June 13 2023
May started off with JP Morgan making a significant move to acquire First Republic bank valued at $10.6 billion, with the aim to alleviate concerns surrounding the stability of the banking system. With the collapse of two other US lenders in recent months, the demise of First Republic made it the second largest banking failure in US history.
During the month, the German economy slipped into a recession as a result of high inflation impacting household spending. GDP shrank by -0.3% in the first quarter, following a -0.5% decline in the previous quarter. Germany's heavy dependency on Russia for energy supply was cited as a contributing factor along with household consumption which saw a significant decline of -1.2% quarter on quarter. Government spending also decreased by -4.9%.
Despite these negative figures, there were positive signs in investment, with machinery and equipment investment increasing by +3.2% and construction investment rising by +3.9%. While a recovery is expected in the second quarter, factors such as inflation, weak consumer purchasing power, and a potential slowdown in the U.S. pose challenges to the German economy's path to recovery.
Across the Atlantic, the U.S. House of Representatives reached an agreement to suspend the $31.4 trillion debt ceiling, avoiding a potential default. The bill, a compromise between President Joe Biden and House Speaker Kevin McCarthy, garnered support from both Democrats and Republicans, despite facing opposition from hard-line conservatives. The agreement includes provisions that generated some opposition from progressive Democrats, such as new work requirements for certain federal anti-poverty programs. While the legislation is expected to result in $1.5 trillion in savings over a decade, it falls short of the saving targets proposed by Republicans and the deficit reduction goals outlined in Biden's budget. Nonetheless, this agreement is seen as a positive development for the American people and the overall economy.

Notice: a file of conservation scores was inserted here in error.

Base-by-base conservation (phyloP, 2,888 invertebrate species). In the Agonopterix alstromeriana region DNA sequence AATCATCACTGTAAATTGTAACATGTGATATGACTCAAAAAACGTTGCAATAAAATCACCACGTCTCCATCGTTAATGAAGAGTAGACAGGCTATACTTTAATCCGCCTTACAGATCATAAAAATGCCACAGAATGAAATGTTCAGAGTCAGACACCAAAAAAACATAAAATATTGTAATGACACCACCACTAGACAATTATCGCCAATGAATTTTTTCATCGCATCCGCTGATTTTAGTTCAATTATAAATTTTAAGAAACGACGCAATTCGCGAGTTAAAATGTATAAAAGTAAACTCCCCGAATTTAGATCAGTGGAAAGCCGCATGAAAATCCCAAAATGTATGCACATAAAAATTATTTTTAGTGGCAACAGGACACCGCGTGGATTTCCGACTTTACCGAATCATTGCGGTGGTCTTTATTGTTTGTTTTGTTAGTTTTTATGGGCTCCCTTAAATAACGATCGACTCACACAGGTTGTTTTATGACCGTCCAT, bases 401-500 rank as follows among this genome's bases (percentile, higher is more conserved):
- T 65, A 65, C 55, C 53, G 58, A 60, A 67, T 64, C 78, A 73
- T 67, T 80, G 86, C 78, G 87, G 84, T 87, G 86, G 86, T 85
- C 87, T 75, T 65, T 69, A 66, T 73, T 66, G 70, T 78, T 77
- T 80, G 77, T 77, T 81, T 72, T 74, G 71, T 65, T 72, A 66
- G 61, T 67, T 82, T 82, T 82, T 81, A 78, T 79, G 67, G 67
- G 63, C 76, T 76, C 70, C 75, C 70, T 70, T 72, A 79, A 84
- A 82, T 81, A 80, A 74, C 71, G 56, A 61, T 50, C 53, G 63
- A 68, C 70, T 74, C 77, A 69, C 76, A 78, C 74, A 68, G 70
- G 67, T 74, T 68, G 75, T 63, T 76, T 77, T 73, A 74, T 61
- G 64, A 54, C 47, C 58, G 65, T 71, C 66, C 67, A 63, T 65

Economic data released by China indicates that the country's performance is faltering. China's April industrial output grew by 5.6% year-on-year, which was below expectations of a 10.9% increase. Similarly, retail sales grew by 18.4%, falling short of the projected 21.0% growth. The figures reflect a loss of momentum in the economy at the beginning of the second quarter, highlighting concerns about both the domestic and export engines of growth. Furthermore, property investment continued to decline, and other indicators such as shrinking imports, factory gate deflation, and weak bank loans further underscored the weak domestic demand.
The GPR 250 REIT Index declined by -4.31% in US dollar terms, erasing the prior months gain. All continents finished in the red, with losses ranging from -2% in Asia to -8.5% for Europe.
Among the geographical regions, Mexico showcased remarkable growth, generating an impressive return of +6.68%. Japan came in second delivering -1.95%. South Africa continue to encounter substantial difficulties as loadshedding and rate hikes persisted during May, experiencing the lowest return of -16.98%. Similarly, Sweden recorded a return of -15.10%.
Data centre REITs emerged as the top-performing sector, delivering a notable return of +3.23%, followed by hotel & resort REITs which gained +0.08%. Conversely, other specialized REITs (companies owing theatres, entertainment themed retail, casinos, restaurants), posted the lowest return of -7.33%, while retail REITs struggled as well, with a return of -5.99%.
During the month of May, Swedish property company SBB (Samhällsbyggnadsbolaget i Norden) continued to face significant challenges as it battled against the pressures of falling property prices, higher interest rates, and tighter bank lending. The company's struggles led credit rating agency Fitch to downgrade SBB to junk status, following a similar move by S&P. As a result, SBB's shares remained heavily impacted, down more than 90 percent from their peak at the end of 2021. To address its financial difficulties, SBB announced an expanded strategic review, considering options such as an outright sale of the entire group or its parts, but ruling out a share issue. The board of directors emphasized that they believe the intrinsic equity value of the business is significantly higher than its current market value and hired JPMorgan and SEB as advisers to assist in exploring potential alternatives.
At Reitway, our investment approach focuses on selecting companies with strong balance sheets and abundant liquidity. This strategy ensures that our investments are well-positioned to weather financial challenges and take advantage of distressed opportunities.
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